If you've not made a game yet, then learning about how to make game engines is counter-productive. The engine should emerge from the game, not vice versa. After all, for code to be reusable, it must first be usable, and unless you have successfully written a game with it, you can't prove that your code is usable for a game.
You might think that reading a book on game engines would tell you exactly what you need, but the fact is that different games have very different requirements. The better the engine, typically the wider a range of requirements it will cover, which means both a higher level of complexity and a more abstract level of working, meaning it will bear very little resemblance to the sort of problems you will face as a beginning game programmer.
As a beginner, you need to focus on keeping it small and simple. Your basic game loop will look like this and you just have to fill in the functions:
Obviously you will come across some specific issues, but the best way to approach them is to ask a specific question about the sort of feature you're trying to implement, because it's easier for someone to tell you how to do something than it is for them to recommend a book that covers everything that you might possibly want to do (largely because such a book doesn't exist). If you can cite existing games as examples, even better.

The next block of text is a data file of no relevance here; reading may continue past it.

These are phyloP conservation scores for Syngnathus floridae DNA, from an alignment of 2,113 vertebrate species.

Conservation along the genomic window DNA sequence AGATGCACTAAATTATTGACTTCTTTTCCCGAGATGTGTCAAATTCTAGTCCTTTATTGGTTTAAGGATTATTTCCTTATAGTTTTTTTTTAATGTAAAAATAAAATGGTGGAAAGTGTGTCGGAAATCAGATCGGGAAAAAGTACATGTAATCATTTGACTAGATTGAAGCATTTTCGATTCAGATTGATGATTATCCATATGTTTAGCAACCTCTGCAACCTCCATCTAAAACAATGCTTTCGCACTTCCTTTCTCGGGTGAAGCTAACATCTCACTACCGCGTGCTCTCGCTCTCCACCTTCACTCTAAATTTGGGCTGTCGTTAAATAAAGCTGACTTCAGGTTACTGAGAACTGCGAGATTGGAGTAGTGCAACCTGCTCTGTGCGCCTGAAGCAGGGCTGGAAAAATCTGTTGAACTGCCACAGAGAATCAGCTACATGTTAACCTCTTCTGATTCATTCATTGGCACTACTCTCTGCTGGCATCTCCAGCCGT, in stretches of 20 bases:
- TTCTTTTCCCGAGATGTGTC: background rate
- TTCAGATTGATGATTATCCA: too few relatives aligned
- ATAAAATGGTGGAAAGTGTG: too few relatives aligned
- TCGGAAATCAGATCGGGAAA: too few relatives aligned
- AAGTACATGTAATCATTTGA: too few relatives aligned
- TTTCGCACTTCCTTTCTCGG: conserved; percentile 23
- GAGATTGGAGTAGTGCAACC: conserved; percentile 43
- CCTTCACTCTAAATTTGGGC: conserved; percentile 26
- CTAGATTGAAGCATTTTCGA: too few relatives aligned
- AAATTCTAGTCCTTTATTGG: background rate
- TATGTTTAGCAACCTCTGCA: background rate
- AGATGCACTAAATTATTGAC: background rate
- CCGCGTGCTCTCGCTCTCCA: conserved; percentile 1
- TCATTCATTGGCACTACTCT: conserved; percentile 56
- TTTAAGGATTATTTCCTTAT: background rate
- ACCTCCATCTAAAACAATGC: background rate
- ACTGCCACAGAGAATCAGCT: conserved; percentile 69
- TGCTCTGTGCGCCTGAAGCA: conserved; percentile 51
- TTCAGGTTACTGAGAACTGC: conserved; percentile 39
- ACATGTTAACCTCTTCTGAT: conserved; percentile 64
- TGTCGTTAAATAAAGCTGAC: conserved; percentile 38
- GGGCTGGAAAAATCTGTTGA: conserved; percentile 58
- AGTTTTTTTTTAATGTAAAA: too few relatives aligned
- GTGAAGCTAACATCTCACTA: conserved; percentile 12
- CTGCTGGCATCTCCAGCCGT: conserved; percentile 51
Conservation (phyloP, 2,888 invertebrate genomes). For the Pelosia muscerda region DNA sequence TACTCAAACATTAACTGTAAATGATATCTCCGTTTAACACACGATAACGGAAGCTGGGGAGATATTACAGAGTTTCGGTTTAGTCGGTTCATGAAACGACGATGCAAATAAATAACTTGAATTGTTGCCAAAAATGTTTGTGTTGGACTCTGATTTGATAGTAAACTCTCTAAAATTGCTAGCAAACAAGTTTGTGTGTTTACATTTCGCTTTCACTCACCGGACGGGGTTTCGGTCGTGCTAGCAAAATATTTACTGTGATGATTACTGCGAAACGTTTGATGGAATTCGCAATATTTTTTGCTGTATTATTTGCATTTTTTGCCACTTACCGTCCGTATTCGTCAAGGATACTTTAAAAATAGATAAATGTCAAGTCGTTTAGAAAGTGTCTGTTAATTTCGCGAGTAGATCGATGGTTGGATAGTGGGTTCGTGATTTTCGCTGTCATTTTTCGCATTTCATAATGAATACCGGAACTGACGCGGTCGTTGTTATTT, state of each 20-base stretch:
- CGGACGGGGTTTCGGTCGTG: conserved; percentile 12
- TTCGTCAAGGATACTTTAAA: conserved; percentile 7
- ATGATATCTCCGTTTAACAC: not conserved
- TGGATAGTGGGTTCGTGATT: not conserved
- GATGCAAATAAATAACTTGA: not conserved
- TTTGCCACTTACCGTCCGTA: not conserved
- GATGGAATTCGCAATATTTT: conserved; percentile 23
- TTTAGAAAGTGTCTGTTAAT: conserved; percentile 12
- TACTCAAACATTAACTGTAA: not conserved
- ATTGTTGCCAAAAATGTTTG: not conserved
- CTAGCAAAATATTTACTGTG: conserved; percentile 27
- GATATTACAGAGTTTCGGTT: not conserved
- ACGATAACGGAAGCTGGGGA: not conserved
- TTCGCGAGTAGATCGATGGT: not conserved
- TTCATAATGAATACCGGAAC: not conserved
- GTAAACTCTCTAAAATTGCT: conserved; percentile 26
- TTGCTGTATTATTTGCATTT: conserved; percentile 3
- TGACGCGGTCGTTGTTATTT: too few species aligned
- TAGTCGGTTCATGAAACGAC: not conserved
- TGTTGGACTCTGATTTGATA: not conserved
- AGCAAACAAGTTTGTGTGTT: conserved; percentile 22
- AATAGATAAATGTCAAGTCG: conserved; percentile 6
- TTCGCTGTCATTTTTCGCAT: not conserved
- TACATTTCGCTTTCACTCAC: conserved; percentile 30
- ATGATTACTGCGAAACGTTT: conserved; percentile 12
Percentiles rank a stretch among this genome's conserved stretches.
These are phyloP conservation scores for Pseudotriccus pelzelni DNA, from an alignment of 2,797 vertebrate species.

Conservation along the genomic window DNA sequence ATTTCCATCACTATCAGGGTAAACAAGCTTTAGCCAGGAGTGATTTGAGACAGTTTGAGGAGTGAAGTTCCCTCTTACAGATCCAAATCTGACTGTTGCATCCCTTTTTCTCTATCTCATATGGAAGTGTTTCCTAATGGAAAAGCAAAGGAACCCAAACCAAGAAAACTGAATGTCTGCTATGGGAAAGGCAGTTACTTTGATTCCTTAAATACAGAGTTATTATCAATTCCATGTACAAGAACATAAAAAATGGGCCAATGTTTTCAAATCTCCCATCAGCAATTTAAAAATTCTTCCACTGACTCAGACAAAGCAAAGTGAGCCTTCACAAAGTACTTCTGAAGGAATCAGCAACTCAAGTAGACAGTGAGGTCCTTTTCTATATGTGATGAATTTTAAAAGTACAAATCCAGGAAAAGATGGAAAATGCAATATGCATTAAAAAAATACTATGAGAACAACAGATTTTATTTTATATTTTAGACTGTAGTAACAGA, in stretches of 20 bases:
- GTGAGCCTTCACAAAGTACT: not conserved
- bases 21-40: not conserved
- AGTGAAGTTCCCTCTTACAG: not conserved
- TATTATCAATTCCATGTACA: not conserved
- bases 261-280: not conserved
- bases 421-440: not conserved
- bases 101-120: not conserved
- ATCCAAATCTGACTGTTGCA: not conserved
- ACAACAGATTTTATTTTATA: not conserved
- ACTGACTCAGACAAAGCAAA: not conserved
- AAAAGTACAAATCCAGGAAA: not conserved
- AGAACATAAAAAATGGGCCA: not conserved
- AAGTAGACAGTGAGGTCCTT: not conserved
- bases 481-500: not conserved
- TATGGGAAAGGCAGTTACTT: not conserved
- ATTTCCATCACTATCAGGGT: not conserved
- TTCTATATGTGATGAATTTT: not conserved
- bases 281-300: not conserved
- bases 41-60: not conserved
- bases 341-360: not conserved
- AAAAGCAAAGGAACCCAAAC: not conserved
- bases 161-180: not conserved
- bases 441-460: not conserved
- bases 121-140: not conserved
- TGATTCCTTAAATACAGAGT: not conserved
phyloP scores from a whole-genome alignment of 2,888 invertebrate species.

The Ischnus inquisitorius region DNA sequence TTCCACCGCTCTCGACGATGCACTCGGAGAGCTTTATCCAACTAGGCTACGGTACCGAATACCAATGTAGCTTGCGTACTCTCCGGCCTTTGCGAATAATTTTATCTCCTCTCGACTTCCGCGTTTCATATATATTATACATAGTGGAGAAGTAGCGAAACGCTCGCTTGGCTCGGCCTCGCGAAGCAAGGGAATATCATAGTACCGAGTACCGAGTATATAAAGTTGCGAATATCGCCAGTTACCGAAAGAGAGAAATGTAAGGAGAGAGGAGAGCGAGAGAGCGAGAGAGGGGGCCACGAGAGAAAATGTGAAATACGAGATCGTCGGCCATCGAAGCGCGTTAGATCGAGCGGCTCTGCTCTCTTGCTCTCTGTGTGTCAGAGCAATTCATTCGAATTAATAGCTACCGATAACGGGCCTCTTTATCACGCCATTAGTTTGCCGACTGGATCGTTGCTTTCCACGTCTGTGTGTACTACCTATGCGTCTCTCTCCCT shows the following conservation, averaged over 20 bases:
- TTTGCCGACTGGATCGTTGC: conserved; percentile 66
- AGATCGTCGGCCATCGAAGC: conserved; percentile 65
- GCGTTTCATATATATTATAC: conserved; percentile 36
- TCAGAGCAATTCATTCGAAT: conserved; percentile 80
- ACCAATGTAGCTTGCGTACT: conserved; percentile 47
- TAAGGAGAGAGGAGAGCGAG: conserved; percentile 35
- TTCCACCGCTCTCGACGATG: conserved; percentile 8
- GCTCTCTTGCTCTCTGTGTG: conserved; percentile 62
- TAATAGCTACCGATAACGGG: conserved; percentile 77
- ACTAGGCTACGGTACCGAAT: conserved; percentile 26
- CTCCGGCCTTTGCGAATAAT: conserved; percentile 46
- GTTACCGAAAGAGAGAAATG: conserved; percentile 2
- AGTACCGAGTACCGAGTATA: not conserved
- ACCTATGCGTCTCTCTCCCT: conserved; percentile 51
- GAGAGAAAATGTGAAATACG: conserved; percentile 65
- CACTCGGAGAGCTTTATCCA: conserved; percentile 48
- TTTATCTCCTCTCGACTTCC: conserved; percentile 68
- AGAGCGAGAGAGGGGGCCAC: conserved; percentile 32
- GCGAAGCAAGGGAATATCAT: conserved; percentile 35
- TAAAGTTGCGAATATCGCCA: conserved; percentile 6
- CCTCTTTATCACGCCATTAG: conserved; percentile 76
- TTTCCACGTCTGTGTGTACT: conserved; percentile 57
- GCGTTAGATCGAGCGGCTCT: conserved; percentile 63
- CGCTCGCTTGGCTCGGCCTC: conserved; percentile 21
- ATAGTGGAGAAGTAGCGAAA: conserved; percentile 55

You didn't state whether you are new to programming or just to game programming - often, a lot of the problems faced by game programmers are down to a lack of understanding of basic programming fundamentals. Your Rube Goldberg comment implies the latter, and if so, it's worth picking up good books like Code Complete to get you out of bad coding habits.